Steel would go up by about three-tenths of 1 per cent. The highest cost increases projected are for lime and cement production. Cement is projected to increase by 1 per cent--$1 on a tonne of cement. Lime by 2.5 per cent--$1.85 a tonne.
So, if the most likely job impacts and cost impacts are not only much less than the horror stories that groups are claiming, but in fact are surprisingly modest, what about the economic havoc that those same groups are predicting for industry?
Let me say flat out that the federal approach to climate change is pro-growth and pro-exports.
Take oil sands. Our plan expects more--not less--oil-sands production than we have today. Three times more. Our plan expects more--not less--East Coast oil and gas production. Four times more oil production and a 50 per cent increase in gas.
Our plan expects more--not less--electricity production. Nineteen per cent more in New Brunswick and 32 per cent more in Alberta, for example.
Sounds pro-growth to me.
But will some sectors face costs in meeting their emissions reduction targets? Yes, and we have been consistently developing ways to help those sectors offset and control those costs. It has been part of our approach every step of the way.
Two years ago, our government initiated Action Plan 2000. It included a mix of actions, building on other initiatives we have been implementing that have us on target to achieve a third of our target.
The plan presented to the Energy and Environment Ministers of the provinces and territories last month identifies actions that would bring us up to three-quarters of our target. Many of them will help reduce the demand for the fuels that generate greenhouse gas emissions and others will ensure that we get the most efficient use of those fuels.
For example, we identified improvements we can make in transportation. We can bring about improved fuel efficiency, more use of alternate fuels, more efficient freight movement and increased use of urban transit.
We know there is a lot we can do to improve the energy efficiency of our homes, commercial buildings and the equipment and appliances inside them.
It is clear that large industrial emitters will need to be even more part of the solution than they have already become. And this will be where the use of market-based tools such as emissions trading will help to reduce costs and manage the risks of change and innovation.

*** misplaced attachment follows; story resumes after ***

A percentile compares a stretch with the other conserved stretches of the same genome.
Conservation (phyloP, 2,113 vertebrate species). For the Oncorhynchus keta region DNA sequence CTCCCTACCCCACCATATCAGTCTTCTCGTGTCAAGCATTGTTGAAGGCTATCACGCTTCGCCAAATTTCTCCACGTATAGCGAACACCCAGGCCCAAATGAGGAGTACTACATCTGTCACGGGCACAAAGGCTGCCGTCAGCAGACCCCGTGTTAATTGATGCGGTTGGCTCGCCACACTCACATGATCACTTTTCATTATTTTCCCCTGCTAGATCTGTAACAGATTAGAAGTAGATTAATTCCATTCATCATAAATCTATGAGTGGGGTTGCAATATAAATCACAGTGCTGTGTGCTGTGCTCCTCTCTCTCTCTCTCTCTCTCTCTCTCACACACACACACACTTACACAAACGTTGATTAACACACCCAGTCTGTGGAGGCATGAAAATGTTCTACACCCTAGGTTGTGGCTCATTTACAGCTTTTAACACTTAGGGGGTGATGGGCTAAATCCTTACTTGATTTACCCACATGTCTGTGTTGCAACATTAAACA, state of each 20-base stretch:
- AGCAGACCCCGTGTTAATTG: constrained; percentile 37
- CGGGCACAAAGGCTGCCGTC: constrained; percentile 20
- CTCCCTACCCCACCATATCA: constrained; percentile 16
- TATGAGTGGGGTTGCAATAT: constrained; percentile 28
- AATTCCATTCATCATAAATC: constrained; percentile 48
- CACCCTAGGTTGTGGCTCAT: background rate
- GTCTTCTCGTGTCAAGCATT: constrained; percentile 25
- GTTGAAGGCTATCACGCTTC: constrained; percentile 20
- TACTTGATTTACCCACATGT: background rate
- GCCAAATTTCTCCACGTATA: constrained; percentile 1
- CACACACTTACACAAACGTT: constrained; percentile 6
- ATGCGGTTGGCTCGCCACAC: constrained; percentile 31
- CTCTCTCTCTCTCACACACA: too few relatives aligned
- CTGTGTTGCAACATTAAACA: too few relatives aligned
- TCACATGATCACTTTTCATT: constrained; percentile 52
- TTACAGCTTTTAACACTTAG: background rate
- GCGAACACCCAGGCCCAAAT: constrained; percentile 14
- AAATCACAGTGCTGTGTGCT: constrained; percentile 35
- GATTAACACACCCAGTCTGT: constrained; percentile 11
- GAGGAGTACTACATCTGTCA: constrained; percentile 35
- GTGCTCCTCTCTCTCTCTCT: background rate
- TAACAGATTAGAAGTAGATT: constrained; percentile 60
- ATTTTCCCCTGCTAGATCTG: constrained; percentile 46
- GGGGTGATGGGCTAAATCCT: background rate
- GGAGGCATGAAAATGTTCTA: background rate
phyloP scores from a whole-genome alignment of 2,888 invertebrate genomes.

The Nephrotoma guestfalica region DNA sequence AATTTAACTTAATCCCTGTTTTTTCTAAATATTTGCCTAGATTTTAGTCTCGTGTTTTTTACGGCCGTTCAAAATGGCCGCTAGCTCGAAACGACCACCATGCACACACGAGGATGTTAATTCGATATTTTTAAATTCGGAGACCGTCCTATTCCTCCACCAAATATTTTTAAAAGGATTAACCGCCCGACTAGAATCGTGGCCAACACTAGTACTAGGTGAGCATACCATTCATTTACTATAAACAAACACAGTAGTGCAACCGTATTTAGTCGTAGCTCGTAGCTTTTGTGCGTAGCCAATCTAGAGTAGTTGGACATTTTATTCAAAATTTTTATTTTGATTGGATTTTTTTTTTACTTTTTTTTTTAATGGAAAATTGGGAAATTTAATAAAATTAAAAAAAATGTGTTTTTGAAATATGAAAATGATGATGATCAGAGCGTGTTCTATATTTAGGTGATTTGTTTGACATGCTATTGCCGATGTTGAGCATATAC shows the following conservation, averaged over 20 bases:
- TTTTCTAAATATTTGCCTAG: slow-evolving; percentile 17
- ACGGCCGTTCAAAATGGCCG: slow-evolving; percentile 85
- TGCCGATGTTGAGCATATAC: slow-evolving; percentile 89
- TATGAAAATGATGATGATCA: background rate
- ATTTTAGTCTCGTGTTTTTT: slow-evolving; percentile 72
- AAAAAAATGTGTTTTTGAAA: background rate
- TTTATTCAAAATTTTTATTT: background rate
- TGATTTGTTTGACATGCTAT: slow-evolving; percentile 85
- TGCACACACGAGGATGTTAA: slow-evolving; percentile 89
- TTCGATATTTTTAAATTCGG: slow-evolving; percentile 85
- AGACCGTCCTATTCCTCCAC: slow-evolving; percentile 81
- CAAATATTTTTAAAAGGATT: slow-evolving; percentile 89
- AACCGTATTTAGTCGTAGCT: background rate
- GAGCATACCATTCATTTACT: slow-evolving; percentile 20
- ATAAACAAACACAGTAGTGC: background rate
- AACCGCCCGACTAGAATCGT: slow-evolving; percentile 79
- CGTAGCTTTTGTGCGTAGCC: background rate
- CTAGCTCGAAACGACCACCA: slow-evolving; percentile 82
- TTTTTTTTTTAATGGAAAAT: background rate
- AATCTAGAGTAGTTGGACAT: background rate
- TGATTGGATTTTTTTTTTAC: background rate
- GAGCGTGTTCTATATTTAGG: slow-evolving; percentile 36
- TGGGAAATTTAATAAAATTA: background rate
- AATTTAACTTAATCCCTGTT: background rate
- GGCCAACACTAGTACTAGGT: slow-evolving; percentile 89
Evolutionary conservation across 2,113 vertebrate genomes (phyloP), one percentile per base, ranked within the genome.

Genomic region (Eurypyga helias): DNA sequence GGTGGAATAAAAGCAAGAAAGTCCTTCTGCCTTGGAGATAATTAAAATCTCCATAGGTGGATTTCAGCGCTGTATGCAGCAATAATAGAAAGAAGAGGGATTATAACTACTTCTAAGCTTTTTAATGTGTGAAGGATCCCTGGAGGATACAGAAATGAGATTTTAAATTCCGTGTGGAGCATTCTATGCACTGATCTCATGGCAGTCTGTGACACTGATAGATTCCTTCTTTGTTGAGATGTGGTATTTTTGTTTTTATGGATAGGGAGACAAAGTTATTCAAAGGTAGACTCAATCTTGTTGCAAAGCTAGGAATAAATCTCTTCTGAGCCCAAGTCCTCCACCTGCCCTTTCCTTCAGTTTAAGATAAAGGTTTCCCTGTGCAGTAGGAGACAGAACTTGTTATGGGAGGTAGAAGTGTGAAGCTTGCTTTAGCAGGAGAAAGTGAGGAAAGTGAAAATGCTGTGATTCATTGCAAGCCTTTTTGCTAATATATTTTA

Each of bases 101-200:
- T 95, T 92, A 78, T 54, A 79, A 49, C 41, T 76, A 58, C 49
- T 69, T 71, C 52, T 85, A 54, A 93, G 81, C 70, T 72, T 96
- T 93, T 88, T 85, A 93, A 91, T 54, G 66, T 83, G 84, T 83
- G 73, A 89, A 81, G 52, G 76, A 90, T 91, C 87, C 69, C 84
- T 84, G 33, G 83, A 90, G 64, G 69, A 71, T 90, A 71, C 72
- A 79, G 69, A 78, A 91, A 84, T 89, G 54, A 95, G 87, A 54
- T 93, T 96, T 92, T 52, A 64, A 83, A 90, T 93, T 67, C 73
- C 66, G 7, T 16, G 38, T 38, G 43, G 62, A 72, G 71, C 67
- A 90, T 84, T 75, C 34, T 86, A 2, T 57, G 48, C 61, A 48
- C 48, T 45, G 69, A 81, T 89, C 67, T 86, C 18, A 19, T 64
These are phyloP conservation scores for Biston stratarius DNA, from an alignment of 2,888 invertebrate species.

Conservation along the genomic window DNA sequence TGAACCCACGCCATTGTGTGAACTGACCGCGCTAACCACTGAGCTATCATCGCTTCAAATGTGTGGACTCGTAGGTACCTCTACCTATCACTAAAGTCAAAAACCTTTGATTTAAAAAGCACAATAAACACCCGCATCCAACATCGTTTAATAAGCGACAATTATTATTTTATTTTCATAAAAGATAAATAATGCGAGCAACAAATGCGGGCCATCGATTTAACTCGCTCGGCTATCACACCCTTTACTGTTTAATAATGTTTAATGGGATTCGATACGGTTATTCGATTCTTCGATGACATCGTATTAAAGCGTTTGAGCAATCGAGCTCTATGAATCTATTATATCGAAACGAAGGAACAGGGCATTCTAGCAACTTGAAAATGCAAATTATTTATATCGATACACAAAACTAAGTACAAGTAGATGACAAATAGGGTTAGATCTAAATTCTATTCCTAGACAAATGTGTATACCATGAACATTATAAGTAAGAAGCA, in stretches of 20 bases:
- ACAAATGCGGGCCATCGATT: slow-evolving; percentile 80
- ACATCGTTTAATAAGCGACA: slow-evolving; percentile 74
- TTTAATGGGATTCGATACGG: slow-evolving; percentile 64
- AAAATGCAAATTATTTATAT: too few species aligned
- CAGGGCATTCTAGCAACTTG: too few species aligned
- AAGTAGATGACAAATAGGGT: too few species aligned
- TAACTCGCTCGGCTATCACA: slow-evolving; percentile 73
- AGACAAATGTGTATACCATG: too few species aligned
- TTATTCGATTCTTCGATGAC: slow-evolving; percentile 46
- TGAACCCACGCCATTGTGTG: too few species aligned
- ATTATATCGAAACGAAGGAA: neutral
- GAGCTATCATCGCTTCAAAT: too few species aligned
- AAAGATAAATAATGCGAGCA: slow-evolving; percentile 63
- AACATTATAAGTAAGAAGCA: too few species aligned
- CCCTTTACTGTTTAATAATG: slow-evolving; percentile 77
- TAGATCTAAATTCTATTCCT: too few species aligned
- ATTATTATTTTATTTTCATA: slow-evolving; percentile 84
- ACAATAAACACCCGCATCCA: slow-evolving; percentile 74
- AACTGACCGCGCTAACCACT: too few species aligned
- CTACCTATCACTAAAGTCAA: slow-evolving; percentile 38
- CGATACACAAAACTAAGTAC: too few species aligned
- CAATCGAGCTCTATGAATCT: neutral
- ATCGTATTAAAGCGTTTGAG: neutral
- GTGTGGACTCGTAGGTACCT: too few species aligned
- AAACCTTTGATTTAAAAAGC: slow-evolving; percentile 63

We are working with industry to try to refine the plan and these discussions will continue.
We see a great potential in renewable energy and related innovations, including clean coal technology and process that will capture and store CO2, rather than shooting it up into our atmosphere.
All this consultation helped to shape the draft plan that we have just released and, based on further discussions with the provinces, territories and other stakeholders, will be released in final later in November. But let me put "final" in context.
I am a yachtsman. I know that in a race you keep your eye on the finish line but you also watch the currents. You watch the winds. You trim your sails and you adjust your helm.
The same is true here. We intend to improve our plan as time goes on. We will work in new ideas and opportunities. We will stop what doesn't get the results expected. We will do more of what best gets results.
And remember, such a plan must take into account the environment in which it is meant to operate. That means it will be affected by growth rates, interest rates, by unemployment levels and trade-pattern shifts.
I need to be clear about one aspect of Canada's climate-change plan.
We are not bringing this down to some incredibly detailed spreadsheet that gives every person, every community and every business a detailed piece of our target. We have not attempted to identify where every last tonne of emissions reductions will come from.